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Security Response

Trojan.Gpcoder Revisited

Created: 13 Jun 2008 18:19:22 GMT • Updated: 23 Jan 2014 18:40:55 GMT
Eoin Ward's picture
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Trojan.Gpcoder is a particularly nasty threat that uses public key cryptography to encrypt files on a person’s computer and subsequently requests payment from the user in order to recover the files. It has had many variants over the years. While analyzing a recent version, I observed that it uses a short key. Would this make it possible to decrypt the infected files?

Public key cryptography uses two keys—a public key and a private key. In Trojan.Gpcoder the public key is encoded into the virus and is used to encrypt files. The author of Trojan.Gpcoder holds the private key which is used to decrypt files.

Last year we detected Trojan.Gpcoder.E. This version of Trojan.Gpcoder claimed to use a public key algorithm called RSA-4096 to encrypt files (in fact, it used a weaker algorithm). More recently we detected a new variant, Trojan.Gpcoder.F. Where RSA-4096 is considered secure—except to maybe the Klingons—there has been some speculation about the security of RSA-1024, which is used in this new variant.

So what about breaking RSA-1024 and getting back your recently encrypted files? Well, the public key is made up of two numbers: "n" and "e". n is 1024 bits long and e is typically short. The private key that the author holds also consists of two numbers, "n" and "d". If we can factor this n we can work out d, and thus we can recover the files.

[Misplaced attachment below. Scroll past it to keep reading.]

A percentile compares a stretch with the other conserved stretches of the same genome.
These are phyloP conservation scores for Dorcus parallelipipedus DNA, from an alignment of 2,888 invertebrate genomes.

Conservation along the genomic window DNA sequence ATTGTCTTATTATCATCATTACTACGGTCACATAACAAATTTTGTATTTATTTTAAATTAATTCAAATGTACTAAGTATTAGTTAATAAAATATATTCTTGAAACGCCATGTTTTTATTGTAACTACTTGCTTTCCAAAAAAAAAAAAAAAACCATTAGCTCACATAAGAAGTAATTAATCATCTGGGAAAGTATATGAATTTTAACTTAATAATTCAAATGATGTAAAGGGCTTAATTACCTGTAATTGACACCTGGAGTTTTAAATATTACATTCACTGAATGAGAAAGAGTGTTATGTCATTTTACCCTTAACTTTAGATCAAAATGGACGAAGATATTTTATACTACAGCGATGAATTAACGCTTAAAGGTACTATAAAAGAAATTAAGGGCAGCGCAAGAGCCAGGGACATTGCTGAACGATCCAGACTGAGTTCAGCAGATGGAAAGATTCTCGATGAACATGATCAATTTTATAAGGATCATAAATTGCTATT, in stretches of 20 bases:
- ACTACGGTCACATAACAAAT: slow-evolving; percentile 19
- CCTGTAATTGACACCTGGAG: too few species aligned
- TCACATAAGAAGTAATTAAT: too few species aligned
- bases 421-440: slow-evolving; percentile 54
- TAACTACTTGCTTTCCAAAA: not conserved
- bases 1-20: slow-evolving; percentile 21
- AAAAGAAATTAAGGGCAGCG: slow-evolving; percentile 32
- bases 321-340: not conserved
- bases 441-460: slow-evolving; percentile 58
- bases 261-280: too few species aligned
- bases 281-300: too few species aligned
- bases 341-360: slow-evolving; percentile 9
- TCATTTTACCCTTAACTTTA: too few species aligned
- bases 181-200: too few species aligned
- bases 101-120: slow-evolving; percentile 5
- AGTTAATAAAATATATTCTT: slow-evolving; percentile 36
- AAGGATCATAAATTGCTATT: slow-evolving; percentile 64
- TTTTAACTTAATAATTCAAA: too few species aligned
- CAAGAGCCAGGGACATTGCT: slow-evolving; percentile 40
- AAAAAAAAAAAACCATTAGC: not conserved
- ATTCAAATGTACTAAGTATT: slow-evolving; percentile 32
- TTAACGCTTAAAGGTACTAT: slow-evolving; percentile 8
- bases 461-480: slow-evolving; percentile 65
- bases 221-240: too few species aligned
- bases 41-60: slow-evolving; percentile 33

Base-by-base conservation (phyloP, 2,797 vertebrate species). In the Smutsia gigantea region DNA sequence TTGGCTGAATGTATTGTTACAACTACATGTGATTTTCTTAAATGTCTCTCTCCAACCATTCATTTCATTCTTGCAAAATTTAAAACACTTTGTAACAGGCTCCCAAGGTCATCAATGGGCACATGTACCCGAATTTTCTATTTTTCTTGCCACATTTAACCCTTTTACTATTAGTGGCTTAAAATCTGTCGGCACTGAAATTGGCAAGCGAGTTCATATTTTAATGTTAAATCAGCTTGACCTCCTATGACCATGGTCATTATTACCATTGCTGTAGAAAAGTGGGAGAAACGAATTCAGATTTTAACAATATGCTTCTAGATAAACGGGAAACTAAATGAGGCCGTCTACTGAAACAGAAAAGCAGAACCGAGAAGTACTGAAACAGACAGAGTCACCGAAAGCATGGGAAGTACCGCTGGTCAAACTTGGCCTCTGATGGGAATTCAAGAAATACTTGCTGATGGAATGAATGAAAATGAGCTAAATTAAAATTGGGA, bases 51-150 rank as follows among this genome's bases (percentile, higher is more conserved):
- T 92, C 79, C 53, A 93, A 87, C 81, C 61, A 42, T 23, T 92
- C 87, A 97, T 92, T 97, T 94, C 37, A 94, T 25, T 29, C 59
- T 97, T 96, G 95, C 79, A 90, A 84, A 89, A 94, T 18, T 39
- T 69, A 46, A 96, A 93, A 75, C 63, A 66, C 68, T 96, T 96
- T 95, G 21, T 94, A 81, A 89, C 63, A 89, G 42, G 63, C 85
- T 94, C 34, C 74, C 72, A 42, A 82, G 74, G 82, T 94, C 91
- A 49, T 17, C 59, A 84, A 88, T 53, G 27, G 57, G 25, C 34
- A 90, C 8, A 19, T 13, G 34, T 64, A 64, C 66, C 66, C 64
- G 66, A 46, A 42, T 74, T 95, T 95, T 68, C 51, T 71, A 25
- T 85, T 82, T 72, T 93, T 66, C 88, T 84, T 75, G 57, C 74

The largest RSA type modulus (product of two primes) factored by a general-purpose factoring algorithm was 663 bits long. The CPU time spent on finding these factors by a collection of parallel computers amounted—very approximately—to the equivalent of 75 years work for a single 2.2 GHz computer. Trojan.Gpcoder.F uses a 1024 bit key, 361 bits longer then any RSA key that has ever been factored (in public).

Adi Shamir and Eran Tromer estimate that if their TWIRL machine (a dedicated RSA 1024 bit cracking machine) had been built it would be able to factor 1024-bit numbers in one year at the cost of "a few dozen million US dollars." Arjen Lenstra and Eric Verheul have claimed that a machine that could break one 1024-bit RSA key in about a day, would cost $160 billion when adjusted for today’s prices. This doesn’t leave us much hope for recovering our files. The virus author could easily convert to a secure 4096 bit key or release numerous variants with many different public keys to thwart any attempts to break his private key.

Given that sobering thought, the best recommendation is to keep your antivirus definitions up-to-date and to employ backup software, such as Symantec Backup Exec. If you do get infected and don’t use backups, you could try data recovery tools to restore the files that Trojan.Gpcoder.F has deleted. You may not be 100% successful, but you should be able to recover a good proportion of your files.



Message Edited by SR Blog Moderator on 06-18-2008 06:49 AM